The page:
• Work with the bounty hunters to locate the accused.
  • Work with an attorney who can assist you in navigating the process and ensuring your interests are protected.
  • If you believe the accused has fled to another jurisdiction, work with the police in that state to find and arrest the defendant.

Factors to Consider Before Co-Signing an Individual

Some of the recommended factors to consider before agreeing to co-sign your loved one include the following:

Defendant in Question

When deciding whether to co-sign San Jacinto bail bonds for a person, the first thing to consider is the defendant. There is a lot of financial and personal responsibility at stake, and the last thing you want is to waste your money on a person who can get you into debt due to their irresponsibility or be a repeat offender. Therefore, ensure the defendant is an individual you care about.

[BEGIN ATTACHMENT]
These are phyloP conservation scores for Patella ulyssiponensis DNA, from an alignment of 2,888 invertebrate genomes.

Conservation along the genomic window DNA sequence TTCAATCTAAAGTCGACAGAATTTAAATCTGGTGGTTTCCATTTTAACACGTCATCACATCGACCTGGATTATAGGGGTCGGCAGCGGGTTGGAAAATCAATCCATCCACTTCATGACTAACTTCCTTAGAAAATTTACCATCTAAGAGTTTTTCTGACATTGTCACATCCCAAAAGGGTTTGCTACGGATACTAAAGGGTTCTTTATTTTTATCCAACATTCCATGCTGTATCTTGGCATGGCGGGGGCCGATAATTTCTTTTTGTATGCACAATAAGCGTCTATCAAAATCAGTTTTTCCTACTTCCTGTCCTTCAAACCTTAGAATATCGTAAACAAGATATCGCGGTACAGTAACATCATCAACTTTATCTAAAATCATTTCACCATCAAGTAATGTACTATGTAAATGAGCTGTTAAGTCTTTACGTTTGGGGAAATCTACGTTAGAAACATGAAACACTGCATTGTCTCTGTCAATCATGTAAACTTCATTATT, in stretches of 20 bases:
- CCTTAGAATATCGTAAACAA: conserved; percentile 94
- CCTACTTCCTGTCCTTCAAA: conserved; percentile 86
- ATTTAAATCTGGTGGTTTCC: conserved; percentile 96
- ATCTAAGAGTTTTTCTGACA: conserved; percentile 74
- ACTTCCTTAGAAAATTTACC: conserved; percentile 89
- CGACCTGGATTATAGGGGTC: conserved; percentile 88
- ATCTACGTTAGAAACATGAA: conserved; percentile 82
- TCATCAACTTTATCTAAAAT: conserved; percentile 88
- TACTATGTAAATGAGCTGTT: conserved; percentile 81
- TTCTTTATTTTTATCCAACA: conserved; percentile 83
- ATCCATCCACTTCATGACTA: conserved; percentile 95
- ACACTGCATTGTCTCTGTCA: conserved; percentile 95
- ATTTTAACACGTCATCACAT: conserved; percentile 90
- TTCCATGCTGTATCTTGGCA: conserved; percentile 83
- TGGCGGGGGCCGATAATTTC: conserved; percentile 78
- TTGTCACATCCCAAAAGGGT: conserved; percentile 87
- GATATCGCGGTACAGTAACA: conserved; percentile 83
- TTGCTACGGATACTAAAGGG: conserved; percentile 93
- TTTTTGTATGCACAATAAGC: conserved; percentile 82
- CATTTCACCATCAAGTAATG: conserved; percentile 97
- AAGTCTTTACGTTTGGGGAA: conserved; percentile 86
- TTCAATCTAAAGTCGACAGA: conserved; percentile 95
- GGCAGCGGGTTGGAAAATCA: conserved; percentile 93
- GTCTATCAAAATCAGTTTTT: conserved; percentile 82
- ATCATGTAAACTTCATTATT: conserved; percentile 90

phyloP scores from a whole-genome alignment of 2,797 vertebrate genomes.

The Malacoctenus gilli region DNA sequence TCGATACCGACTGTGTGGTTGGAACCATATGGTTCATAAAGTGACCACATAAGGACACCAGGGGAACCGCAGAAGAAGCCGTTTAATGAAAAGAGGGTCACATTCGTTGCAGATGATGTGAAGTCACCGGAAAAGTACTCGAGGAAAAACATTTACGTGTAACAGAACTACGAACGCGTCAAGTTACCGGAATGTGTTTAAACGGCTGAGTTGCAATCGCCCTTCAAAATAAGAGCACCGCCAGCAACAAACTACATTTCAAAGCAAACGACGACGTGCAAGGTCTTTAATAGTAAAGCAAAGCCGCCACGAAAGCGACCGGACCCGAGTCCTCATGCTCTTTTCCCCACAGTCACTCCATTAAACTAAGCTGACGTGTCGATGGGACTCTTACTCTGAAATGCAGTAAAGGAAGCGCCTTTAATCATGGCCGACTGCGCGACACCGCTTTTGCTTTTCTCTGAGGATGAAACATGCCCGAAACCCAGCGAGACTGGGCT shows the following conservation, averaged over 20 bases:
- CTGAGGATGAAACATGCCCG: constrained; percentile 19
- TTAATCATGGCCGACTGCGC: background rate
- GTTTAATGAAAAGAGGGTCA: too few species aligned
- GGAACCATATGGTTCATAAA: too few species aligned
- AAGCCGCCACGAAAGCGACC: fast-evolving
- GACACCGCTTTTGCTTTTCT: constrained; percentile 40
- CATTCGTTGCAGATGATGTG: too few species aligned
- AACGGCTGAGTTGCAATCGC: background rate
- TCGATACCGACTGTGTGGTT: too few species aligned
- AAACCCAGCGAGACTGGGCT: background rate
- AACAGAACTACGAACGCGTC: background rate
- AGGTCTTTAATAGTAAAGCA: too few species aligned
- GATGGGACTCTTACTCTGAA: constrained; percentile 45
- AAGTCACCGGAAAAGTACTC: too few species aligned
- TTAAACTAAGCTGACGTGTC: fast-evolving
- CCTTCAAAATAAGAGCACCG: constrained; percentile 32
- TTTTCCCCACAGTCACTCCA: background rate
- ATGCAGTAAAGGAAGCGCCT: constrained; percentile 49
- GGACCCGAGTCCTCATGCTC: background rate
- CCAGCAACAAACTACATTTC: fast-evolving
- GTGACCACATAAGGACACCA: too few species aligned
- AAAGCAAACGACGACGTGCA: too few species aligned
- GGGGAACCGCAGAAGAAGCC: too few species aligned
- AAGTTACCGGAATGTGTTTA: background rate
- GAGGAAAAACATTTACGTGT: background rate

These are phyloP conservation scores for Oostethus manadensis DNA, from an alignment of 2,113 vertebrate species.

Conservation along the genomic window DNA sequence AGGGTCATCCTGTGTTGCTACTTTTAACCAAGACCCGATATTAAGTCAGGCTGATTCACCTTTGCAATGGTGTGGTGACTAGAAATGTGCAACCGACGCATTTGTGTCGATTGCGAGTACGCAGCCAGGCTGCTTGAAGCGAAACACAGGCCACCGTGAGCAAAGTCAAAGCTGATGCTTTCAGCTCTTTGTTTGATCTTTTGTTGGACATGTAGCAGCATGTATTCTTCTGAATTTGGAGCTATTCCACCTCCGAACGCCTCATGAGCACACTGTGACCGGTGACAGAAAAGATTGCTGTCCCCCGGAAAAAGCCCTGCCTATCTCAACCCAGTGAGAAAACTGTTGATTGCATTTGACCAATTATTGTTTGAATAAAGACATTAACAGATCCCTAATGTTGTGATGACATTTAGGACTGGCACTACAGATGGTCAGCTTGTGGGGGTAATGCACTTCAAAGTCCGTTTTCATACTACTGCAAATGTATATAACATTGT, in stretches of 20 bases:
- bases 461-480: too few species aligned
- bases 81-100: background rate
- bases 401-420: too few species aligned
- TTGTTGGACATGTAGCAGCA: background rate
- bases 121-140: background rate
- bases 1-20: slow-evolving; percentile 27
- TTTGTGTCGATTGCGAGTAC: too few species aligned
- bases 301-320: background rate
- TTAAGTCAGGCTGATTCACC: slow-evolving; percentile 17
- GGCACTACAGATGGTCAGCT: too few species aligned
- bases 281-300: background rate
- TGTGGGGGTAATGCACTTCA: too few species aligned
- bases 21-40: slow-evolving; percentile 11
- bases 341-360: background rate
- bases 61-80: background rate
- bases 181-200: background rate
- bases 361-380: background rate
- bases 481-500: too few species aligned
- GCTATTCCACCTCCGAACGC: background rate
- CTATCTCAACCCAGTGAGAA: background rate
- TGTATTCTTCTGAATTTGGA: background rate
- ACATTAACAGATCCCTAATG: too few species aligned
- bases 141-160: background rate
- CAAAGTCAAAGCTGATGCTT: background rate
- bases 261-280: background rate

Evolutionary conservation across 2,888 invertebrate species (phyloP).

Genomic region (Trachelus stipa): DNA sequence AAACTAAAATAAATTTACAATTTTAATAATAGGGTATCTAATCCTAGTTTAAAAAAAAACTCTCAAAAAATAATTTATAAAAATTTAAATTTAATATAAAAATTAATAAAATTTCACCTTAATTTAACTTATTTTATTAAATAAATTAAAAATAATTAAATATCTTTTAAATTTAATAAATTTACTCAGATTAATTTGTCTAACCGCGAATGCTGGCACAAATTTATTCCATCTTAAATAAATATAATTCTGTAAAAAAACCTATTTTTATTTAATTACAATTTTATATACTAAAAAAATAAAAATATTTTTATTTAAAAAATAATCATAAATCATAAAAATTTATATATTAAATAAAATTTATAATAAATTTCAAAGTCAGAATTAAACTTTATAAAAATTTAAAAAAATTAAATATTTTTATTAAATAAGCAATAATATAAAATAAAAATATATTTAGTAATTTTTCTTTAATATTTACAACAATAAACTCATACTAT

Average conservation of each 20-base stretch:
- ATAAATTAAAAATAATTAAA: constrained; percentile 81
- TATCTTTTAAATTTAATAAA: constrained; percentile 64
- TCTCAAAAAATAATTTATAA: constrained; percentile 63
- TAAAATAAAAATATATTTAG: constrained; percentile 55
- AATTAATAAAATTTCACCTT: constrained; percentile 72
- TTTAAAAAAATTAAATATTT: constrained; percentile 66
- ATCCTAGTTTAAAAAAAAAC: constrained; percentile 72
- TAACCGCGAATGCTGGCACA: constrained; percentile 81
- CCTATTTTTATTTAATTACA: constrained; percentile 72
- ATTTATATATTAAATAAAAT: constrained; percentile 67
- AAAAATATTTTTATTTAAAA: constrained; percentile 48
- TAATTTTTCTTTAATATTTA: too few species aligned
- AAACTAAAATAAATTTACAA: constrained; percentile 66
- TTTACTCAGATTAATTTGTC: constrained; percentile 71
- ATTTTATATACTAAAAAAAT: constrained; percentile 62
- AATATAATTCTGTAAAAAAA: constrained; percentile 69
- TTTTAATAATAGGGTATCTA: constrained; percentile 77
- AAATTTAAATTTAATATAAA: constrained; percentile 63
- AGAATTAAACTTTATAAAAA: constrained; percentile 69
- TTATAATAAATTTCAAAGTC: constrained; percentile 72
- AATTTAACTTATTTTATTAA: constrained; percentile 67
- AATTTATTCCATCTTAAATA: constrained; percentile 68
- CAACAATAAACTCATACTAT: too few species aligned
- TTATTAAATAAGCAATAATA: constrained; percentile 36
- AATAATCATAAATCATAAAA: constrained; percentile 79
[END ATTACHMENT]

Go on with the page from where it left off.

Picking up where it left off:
Always use your judgment and the accused's discretion before entering any contract.

The Relevant Paperwork

When you enter into a bail bonds co-signing agreement, you sign a law-binding document that can hold you liable for the accused. Therefore, ensure you comprehend its terms before appending your signature.

Co-signer applications ask for personal details, including banking and employer information. You can also refuse to co-sign if you have a problem with these terms.

Personal Responsibilities

It is a massive commitment to be a co-signer. It involves ensuring the defendant:

  • Does not skip bail.
  • Complies with their release conditions.
  • Refrains from interacting with bad influences.
  • Becomes a productive member of society.